The pizza that became a lasagna

All about khachapuri, a dish from Georgia whose history has nothing to do with the popular Italian dish

by Marina Mayevska
A typical Georgian khachapuri from Adjar, with w

A typical Georgian khachapuri from Adjar, with white bread, melted cheese, butter, yolk, altogether in the shape of a boat. In Georgia (and Ukraine) there's an ancient tradition - Ukrainian journalist Marina Mayevska writes - that has nothing to do with Italian pizza

Following Fontegro, we are writing with Paolo Marchi. When I read “At Shoti they told us that was not a white pizza, but a traditional Georgian plate”, - distinct distrust to the served khachapuri rings in every letter. To serve a pizza to Italians and call it a Georgian native dish! I hurry to reassure the authoritative Milanese gastronome that, indeed, Georgia bears ancient traditions of what may look like pizza-making, but has nothing to do with it.

So the article on khachapuri becomes relevant. While preparing it, I come to conclusion that there is no such dish as khachapuri. But there is such thing, and it is ancient.

It is as old as the combination of “khacho” and “puri”, cheese and bread in Georgian. Let’s look into the basics, the bread. There is no proper recipe or rules for preparing bread for khachapuri, unlike verace pizza napoletana. Most chefs make it with yeast. The trick is to avoid making a bun instead of solid base that will perfectly marry cheese. Only a few manage to deal it, no matter in Georgia or Ukraine, where Georgian bread kiosks are at every turn.

Paolo Marchi's tweet: it's where our story begins

Paolo Marchi's tweet: it's where our story begins

For the sake of exploring the subject I am at Shoti in company of the chef George Khuchua and, of course, khachapuri. This time it’s Adjarian one, favourite guilty pleasure: white flour bread, melt cheese, butter, yolk, altogether in a shape of a boat, or an eye. Hot filling is quickly mixed by the waiter and I can crush the crust to dip the cheese out. Mmh. George teaches me the proper way to finish the khachapuri (yes, there may be no proper way to make the dough, but there is the right way to eat). One has to roll up the bottom with remains of cheese into a tube.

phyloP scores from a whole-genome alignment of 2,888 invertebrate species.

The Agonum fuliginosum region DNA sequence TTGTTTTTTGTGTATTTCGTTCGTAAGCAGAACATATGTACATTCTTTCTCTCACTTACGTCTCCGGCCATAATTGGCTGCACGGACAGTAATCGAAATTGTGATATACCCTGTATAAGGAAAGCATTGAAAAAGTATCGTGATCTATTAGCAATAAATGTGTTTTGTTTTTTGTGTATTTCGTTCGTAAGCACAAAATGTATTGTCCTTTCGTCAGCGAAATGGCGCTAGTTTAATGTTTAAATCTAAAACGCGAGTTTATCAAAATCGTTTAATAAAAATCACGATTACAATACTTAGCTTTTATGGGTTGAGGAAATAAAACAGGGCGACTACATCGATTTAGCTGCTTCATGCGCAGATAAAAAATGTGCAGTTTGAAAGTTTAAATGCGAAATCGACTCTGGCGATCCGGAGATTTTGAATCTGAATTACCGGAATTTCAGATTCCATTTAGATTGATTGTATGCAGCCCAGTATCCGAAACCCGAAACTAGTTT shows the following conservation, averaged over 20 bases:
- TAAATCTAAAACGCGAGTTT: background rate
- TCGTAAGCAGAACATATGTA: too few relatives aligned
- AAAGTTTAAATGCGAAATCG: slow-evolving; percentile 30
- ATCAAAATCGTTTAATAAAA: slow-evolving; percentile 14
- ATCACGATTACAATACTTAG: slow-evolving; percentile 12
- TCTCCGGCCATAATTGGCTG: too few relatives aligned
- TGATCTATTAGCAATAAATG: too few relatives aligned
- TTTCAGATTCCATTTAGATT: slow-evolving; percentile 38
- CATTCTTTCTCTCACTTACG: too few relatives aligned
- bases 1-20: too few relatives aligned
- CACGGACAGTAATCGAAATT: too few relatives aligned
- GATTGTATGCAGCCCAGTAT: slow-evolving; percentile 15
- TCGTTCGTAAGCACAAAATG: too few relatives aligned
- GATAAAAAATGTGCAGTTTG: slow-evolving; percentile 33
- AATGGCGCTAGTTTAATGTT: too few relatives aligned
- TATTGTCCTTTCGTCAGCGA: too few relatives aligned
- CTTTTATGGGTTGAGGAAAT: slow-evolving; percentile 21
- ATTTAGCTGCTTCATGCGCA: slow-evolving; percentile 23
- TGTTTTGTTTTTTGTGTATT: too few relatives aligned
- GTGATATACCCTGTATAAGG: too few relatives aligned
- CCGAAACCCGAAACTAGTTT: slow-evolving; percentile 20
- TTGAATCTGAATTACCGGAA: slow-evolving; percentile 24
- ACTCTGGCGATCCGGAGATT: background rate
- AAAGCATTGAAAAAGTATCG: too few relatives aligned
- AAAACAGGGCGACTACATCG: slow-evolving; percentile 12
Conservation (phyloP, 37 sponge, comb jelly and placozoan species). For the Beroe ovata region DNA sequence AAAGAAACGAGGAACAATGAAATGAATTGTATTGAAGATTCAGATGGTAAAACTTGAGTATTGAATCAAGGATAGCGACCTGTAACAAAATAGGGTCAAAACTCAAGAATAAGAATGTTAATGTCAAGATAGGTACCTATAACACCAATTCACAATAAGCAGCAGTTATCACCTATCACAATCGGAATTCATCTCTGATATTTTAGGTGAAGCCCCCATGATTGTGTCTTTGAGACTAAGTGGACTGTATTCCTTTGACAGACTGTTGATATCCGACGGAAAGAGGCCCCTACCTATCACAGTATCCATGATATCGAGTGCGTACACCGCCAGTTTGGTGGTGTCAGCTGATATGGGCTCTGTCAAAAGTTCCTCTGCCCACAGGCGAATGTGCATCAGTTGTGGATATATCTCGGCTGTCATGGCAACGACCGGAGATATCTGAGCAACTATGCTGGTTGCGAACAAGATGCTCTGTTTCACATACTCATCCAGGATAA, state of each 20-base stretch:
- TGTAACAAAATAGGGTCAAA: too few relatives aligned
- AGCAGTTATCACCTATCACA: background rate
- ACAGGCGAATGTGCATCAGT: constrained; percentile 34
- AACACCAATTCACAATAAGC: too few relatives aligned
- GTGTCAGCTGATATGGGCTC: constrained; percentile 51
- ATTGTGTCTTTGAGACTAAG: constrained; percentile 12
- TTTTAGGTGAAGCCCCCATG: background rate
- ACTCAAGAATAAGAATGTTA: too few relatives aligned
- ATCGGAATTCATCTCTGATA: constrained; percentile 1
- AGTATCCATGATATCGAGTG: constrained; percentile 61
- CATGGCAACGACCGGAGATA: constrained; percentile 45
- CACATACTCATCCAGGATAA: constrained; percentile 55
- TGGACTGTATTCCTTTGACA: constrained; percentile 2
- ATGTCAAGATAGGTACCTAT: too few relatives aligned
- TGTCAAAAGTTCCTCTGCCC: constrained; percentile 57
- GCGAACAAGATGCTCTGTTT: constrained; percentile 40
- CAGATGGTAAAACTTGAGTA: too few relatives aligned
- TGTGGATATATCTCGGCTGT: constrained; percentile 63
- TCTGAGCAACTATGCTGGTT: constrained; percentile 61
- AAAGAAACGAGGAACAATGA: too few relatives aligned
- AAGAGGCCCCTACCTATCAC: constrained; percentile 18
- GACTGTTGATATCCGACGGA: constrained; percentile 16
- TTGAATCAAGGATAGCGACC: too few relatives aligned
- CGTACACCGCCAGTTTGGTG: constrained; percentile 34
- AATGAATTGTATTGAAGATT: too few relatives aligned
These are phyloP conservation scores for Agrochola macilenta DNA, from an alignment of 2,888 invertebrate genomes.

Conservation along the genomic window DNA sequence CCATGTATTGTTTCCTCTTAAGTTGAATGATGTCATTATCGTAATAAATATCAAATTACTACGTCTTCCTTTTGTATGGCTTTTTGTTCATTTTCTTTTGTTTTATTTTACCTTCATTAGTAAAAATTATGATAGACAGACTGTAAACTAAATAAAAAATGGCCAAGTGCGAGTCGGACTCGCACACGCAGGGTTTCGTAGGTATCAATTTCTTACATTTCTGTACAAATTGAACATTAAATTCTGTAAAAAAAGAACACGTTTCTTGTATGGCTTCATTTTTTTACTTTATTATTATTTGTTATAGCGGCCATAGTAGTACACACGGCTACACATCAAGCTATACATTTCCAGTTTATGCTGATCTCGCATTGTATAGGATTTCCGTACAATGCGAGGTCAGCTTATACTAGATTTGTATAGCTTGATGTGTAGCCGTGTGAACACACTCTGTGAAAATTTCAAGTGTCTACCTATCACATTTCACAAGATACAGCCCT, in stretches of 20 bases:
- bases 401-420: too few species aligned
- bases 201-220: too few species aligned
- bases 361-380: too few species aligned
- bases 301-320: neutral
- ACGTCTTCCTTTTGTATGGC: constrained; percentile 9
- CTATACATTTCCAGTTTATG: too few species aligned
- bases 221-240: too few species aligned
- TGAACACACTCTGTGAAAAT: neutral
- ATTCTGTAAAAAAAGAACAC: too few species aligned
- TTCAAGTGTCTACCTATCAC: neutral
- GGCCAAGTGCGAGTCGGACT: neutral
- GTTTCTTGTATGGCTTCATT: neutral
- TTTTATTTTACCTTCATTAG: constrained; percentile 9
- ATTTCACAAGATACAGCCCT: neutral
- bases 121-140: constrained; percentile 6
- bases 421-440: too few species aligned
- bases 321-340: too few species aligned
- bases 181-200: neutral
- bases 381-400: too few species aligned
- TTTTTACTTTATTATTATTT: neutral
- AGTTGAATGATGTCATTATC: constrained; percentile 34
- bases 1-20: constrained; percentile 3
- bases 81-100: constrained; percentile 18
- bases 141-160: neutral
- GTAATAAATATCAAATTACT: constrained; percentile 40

Typical cheese used in khachapuri is most usually chkkhinti or Imeretian. It’s young and soft one, soak it in hot boiled water and you can knead suluguni, next kind of cheese, firm, layered and elastic.

But we started with the bread. At homes, the dough will usually be based on sour milk – matsoni. This kind of khachapuri is baked in a dry pan like Moldovan placintas and is closed (like calzone). At the same time penovani, a type of city square khachpuris spread in Tbilisi, use puff pastry sheets.

As a matter of fact, small Georgia is multinational, and the language spoken at different regions will not be understood by the neighbours. Inhabitants of Svanetia also speak their own language – and it’s not written. I remember photo from the 30s: a horse pulling a huge pile of brushwood, no wheels attached. Svans prefer ancient habits and would hardly swap their meat filled kubdari for other kind of khachapuri or pizza.

Achma, a kind of khachapuri made with a thin rolled soft egg dough. Doesn't it look like a white lasagna?

Achma, a kind of khachapuri made with a thin rolled soft egg dough. Doesn't it look like a white lasagna?

Other kinds of khachapuri are also traditional. Imeretians make closed khachapuris, Megrelians also do, and top them with more cheese. Gurian gvezeli are open and crescent-shaped, with boiled egg. Adjarian cuisine is so much cheese-based, the bread can be skipped in some dishes. Soak chechel cheese in boiling water, drain. Pour nutty fried butter over it, ready.

One more type of khachapuri, achma, is made with thin rolled soft egg dough. Large layers are first boiled, then quickly chilled in cold water and left to drain well. Then layered with a mix of cheeses and baked. What does it look like? Absolutely like white lasagna. If there is still someone who insists that khachapuri is pizza, than he has to admit that pizza is lasagna. I suggest staying on the safe side of cheese and bread, combined in traditional Georgian ways.


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